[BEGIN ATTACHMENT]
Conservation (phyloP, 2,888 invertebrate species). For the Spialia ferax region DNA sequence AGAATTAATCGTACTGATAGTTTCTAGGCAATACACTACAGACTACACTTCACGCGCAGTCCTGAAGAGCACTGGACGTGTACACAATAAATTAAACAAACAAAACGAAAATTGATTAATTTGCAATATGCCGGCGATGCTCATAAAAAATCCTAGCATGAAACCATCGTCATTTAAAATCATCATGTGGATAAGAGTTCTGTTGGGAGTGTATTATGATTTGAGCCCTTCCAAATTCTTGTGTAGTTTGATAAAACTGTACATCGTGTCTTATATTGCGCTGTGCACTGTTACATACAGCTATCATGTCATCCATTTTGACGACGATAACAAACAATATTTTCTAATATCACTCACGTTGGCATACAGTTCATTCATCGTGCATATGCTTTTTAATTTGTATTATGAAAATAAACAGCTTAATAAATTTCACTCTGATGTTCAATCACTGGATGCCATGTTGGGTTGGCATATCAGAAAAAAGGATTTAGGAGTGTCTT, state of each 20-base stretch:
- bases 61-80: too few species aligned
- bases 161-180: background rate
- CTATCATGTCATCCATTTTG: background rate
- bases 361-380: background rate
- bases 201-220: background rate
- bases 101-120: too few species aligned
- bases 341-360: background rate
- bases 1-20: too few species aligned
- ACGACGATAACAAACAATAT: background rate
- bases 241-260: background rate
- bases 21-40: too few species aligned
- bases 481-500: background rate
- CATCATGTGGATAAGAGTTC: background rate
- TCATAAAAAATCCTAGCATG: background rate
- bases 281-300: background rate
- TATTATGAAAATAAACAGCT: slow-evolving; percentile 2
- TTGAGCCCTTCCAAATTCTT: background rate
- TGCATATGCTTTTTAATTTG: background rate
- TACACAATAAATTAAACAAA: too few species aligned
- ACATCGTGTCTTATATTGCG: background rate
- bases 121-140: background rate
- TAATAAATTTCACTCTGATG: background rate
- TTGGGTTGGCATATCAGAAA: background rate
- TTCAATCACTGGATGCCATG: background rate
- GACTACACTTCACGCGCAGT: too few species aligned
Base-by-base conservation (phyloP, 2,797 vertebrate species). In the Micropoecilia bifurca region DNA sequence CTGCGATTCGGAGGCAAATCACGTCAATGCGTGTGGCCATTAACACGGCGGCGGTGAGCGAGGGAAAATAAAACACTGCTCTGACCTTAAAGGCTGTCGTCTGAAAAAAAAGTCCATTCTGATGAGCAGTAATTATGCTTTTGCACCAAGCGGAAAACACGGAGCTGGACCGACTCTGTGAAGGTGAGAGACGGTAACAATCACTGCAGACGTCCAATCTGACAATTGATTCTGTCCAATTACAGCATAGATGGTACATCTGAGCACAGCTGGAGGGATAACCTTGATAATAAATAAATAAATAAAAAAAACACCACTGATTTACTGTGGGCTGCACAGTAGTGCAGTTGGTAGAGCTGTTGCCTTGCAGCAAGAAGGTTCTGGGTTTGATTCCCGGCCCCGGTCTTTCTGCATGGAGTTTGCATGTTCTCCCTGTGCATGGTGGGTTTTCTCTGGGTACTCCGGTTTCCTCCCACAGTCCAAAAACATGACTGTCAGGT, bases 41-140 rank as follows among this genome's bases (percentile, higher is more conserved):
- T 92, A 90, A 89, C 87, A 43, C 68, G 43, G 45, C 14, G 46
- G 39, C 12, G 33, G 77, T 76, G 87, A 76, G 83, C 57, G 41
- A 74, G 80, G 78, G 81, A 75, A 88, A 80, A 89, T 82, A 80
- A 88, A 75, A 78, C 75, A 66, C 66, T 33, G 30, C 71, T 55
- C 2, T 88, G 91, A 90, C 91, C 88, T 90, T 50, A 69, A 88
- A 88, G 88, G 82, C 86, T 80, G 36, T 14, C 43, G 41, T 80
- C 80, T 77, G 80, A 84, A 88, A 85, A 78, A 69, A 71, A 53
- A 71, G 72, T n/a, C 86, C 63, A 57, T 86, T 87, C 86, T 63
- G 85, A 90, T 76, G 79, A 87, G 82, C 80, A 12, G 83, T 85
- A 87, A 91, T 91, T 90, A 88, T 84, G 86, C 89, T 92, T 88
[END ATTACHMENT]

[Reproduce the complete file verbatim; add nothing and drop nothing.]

Conservation (phyloP, 2,888 invertebrate species). For the Spialia ferax region DNA sequence AGAATTAATCGTACTGATAGTTTCTAGGCAATACACTACAGACTACACTTCACGCGCAGTCCTGAAGAGCACTGGACGTGTACACAATAAATTAAACAAACAAAACGAAAATTGATTAATTTGCAATATGCCGGCGATGCTCATAAAAAATCCTAGCATGAAACCATCGTCATTTAAAATCATCATGTGGATAAGAGTTCTGTTGGGAGTGTATTATGATTTGAGCCCTTCCAAATTCTTGTGTAGTTTGATAAAACTGTACATCGTGTCTTATATTGCGCTGTGCACTGTTACATACAGCTATCATGTCATCCATTTTGACGACGATAACAAACAATATTTTCTAATATCACTCACGTTGGCATACAGTTCATTCATCGTGCATATGCTTTTTAATTTGTATTATGAAAATAAACAGCTTAATAAATTTCACTCTGATGTTCAATCACTGGATGCCATGTTGGGTTGGCATATCAGAAAAAAGGATTTAGGAGTGTCTT, state of each 20-base stretch:
- bases 61-80: too few species aligned
- bases 161-180: background rate
- CTATCATGTCATCCATTTTG: background rate
- bases 361-380: background rate
- bases 201-220: background rate
- bases 101-120: too few species aligned
- bases 341-360: background rate
- bases 1-20: too few species aligned
- ACGACGATAACAAACAATAT: background rate
- bases 241-260: background rate
- bases 21-40: too few species aligned
- bases 481-500: background rate
- CATCATGTGGATAAGAGTTC: background rate
- TCATAAAAAATCCTAGCATG: background rate
- bases 281-300: background rate
- TATTATGAAAATAAACAGCT: slow-evolving; percentile 2
- TTGAGCCCTTCCAAATTCTT: background rate
- TGCATATGCTTTTTAATTTG: background rate
- TACACAATAAATTAAACAAA: too few species aligned
- ACATCGTGTCTTATATTGCG: background rate
- bases 121-140: background rate
- TAATAAATTTCACTCTGATG: background rate
- TTGGGTTGGCATATCAGAAA: background rate
- TTCAATCACTGGATGCCATG: background rate
- GACTACACTTCACGCGCAGT: too few species aligned
Base-by-base conservation (phyloP, 2,797 vertebrate species). In the Micropoecilia bifurca region DNA sequence CTGCGATTCGGAGGCAAATCACGTCAATGCGTGTGGCCATTAACACGGCGGCGGTGAGCGAGGGAAAATAAAACACTGCTCTGACCTTAAAGGCTGTCGTCTGAAAAAAAAGTCCATTCTGATGAGCAGTAATTATGCTTTTGCACCAAGCGGAAAACACGGAGCTGGACCGACTCTGTGAAGGTGAGAGACGGTAACAATCACTGCAGACGTCCAATCTGACAATTGATTCTGTCCAATTACAGCATAGATGGTACATCTGAGCACAGCTGGAGGGATAACCTTGATAATAAATAAATAAATAAAAAAAACACCACTGATTTACTGTGGGCTGCACAGTAGTGCAGTTGGTAGAGCTGTTGCCTTGCAGCAAGAAGGTTCTGGGTTTGATTCCCGGCCCCGGTCTTTCTGCATGGAGTTTGCATGTTCTCCCTGTGCATGGTGGGTTTTCTCTGGGTACTCCGGTTTCCTCCCACAGTCCAAAAACATGACTGTCAGGT, bases 41-140 rank as follows among this genome's bases (percentile, higher is more conserved):
- T 92, A 90, A 89, C 87, A 43, C 68, G 43, G 45, C 14, G 46
- G 39, C 12, G 33, G 77, T 76, G 87, A 76, G 83, C 57, G 41
- A 74, G 80, G 78, G 81, A 75, A 88, A 80, A 89, T 82, A 80
- A 88, A 75, A 78, C 75, A 66, C 66, T 33, G 30, C 71, T 55
- C 2, T 88, G 91, A 90, C 91, C 88, T 90, T 50, A 69, A 88
- A 88, G 88, G 82, C 86, T 80, G 36, T 14, C 43, G 41, T 80
- C 80, T 77, G 80, A 84, A 88, A 85, A 78, A 69, A 71, A 53
- A 71, G 72, T n/a, C 86, C 63, A 57, T 86, T 87, C 86, T 63
- G 85, A 90, T 76, G 79, A 87, G 82, C 80, A 12, G 83, T 85
- A 87, A 91, T 91, T 90, A 88, T 84, G 86, C 89, T 92, T 88